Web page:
The Economist magazine, which most of you probably realize is one of my favorite sources of information, ran a story which suggests the American economy is slipping back into recession. The odds of a double dip, according to the article, are now as high as 50%. No real news to Pfennig readers, and the article goes on to validate another thought Chuck has been sharing for a while now.

The piece in this weeks Economist concludes with this paragraph: "Barack Obama or one of his Republican challengers may yet discover the courage to tell the truth about the American economy in next year's presidential election. But given the politicians' current uselessness, the only institution with the power to avert danger is the Federal Reserve. With interest rates so low, that means more quantitative easing. Printing more money is justifiable in the circumstances, but still a tool offering diminishing returns. Fiscal help would have been much better."

With a stagnating economy, and interest rates near zero, QE-III is all but certain. The weekly jobs numbers showed initial claims remained above 400k for another week, and last weeks 398k was revised back up to 401k. The trend is not good, and the market is anxiously awaiting today's monthly numbers which are expected to show 85k new jobs were created last month. Even if the report comes in as expected, the unemployment rate will remain above 9%, and is dangerously close to moving back into double digits.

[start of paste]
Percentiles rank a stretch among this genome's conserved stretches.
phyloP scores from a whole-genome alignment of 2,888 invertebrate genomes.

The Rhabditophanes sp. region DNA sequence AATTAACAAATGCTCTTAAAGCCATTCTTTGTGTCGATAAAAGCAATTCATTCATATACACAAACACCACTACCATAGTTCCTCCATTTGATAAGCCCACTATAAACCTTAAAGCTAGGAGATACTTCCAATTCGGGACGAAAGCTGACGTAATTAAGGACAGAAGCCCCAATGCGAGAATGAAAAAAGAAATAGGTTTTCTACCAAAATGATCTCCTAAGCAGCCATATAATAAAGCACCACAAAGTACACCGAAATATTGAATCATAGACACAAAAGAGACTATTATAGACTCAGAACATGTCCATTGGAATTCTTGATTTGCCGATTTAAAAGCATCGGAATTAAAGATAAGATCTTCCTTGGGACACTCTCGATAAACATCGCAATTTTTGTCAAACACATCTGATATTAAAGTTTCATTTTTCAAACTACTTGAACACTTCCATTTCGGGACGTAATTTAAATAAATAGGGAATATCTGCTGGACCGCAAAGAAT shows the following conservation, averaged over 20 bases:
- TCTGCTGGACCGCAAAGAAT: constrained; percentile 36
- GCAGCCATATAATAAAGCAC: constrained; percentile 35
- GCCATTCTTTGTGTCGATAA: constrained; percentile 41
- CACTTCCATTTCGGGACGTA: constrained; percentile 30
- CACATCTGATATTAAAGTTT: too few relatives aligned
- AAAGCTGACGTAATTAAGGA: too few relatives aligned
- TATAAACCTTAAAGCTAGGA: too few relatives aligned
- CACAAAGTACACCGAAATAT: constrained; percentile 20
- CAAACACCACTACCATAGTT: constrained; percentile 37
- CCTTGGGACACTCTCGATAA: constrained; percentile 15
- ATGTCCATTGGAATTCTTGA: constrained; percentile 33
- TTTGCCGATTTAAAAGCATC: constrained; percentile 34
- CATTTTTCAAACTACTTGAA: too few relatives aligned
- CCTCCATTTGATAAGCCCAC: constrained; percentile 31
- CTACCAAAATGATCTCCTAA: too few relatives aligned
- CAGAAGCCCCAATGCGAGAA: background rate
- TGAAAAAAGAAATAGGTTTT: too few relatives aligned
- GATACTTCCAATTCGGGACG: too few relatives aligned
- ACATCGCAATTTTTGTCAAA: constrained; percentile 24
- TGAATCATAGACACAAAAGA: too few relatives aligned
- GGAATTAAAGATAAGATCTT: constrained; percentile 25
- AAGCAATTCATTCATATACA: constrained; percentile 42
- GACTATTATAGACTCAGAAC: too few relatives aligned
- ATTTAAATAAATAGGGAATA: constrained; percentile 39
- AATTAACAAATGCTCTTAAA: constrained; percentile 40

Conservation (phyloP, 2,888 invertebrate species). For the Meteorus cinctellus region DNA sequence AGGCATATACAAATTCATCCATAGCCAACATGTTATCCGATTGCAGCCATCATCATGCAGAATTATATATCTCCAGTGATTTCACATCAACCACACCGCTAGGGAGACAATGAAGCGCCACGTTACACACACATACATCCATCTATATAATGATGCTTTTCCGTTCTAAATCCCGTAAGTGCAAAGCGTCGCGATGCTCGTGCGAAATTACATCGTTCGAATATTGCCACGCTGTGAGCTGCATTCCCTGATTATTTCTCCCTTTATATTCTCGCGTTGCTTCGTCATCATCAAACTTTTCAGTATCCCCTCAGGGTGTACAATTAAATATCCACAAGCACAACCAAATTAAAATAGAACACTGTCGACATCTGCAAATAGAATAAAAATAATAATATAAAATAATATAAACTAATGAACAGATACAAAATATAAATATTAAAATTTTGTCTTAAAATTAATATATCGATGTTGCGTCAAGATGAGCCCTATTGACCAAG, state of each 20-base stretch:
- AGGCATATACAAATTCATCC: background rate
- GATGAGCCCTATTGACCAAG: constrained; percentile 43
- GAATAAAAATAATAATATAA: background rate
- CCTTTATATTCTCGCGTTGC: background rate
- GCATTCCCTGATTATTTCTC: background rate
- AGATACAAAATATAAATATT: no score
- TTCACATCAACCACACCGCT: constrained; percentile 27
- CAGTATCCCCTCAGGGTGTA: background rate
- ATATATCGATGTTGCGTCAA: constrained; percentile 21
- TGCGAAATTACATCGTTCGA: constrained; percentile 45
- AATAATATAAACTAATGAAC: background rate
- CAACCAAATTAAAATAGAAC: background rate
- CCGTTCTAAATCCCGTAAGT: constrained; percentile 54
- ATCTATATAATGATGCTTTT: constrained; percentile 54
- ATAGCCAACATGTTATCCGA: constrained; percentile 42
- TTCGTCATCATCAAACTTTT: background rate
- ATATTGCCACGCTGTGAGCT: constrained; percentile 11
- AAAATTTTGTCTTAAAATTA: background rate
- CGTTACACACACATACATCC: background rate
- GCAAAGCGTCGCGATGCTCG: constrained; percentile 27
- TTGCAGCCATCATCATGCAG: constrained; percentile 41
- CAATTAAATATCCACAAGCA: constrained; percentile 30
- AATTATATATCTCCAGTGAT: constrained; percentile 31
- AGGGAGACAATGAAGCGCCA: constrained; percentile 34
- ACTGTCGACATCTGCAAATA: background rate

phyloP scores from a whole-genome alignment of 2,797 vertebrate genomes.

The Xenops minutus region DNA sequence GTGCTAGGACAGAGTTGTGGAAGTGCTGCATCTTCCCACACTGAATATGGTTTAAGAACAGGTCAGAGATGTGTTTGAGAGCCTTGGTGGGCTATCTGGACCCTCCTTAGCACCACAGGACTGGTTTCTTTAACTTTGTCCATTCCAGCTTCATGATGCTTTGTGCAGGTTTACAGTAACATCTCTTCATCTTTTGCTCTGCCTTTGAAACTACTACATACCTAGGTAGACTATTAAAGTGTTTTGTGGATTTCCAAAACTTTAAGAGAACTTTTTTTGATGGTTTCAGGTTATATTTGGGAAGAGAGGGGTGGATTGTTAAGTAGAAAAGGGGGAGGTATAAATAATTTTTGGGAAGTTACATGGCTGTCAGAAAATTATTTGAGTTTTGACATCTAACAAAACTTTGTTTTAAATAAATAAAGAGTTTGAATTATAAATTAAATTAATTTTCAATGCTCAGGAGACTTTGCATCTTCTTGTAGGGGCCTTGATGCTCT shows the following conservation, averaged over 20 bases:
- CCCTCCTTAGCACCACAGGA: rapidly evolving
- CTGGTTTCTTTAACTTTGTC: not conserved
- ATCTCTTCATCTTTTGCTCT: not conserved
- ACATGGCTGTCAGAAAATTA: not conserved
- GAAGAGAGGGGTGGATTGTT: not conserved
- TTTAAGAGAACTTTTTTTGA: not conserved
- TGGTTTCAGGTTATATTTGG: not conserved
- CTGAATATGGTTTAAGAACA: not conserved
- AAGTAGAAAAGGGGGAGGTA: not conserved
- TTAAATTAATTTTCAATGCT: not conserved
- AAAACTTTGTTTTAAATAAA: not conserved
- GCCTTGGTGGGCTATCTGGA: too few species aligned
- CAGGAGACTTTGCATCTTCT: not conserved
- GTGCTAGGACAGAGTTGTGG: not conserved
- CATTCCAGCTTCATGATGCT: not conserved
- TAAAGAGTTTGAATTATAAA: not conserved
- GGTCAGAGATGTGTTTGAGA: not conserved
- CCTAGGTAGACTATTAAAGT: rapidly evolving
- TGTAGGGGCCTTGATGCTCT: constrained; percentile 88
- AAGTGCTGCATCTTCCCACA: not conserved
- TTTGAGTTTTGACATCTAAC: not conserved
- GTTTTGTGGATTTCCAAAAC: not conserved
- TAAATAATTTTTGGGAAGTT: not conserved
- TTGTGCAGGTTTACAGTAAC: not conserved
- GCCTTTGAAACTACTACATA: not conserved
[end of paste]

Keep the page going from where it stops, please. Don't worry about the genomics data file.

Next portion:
And things aren't looking too much better in Europe where the bond markets are starting to indicate another round of 'debt crisis' is on the way. Yields on both Italian and Spanish government bonds have been soaring, and the falling prices were enough to make ECB President Trichet to push Europe's central bank back into the bond markets.

Technical indications show the euro may extend its decline to a three week low of $1.39 in the near term. According to Bank of Tokyo-Mitsubishi, the euro completed a 'death cross pattern' yesterday and is poised for further weakening in the next few days. The pattern was formed when the five day moving average dropped below its 20 day one, a signal that further declines are likely.

A report released today showed industrial production in Germany unexpectedly decreased in June, led by declining construction output and a drop in investment goods. The report showed production dropped 1.1% from May, but output is still positive for the year, rising 6.7 percent.

In a rare piece of good news this week, S&P kept Ireland's rating at investment grade and said the outlook is stable. "We believe that Ireland's creditworthiness is sustained by a strong political consensus in favor of fiscal consolidation," Standard & Poor's said.

Investor worries over the global economy, and a selloff in global stocks has forced investors out of the higher yielding emerging market currencies. The Aussie dollar, New Zealand dollar, Swedish Krona, and the South African Rand are the worst performers vs. the US$ on the week. The Aussie and kiwi are both down over 4.5%, and the Swedish and South African currencies are each down approximately 3 percent. Brazil's attempt to weaken their currency through the institution of new taxes on investments doesn't seem to be having much of an impact, as the Brazilian real is down just 2% vs. the US$ on the week.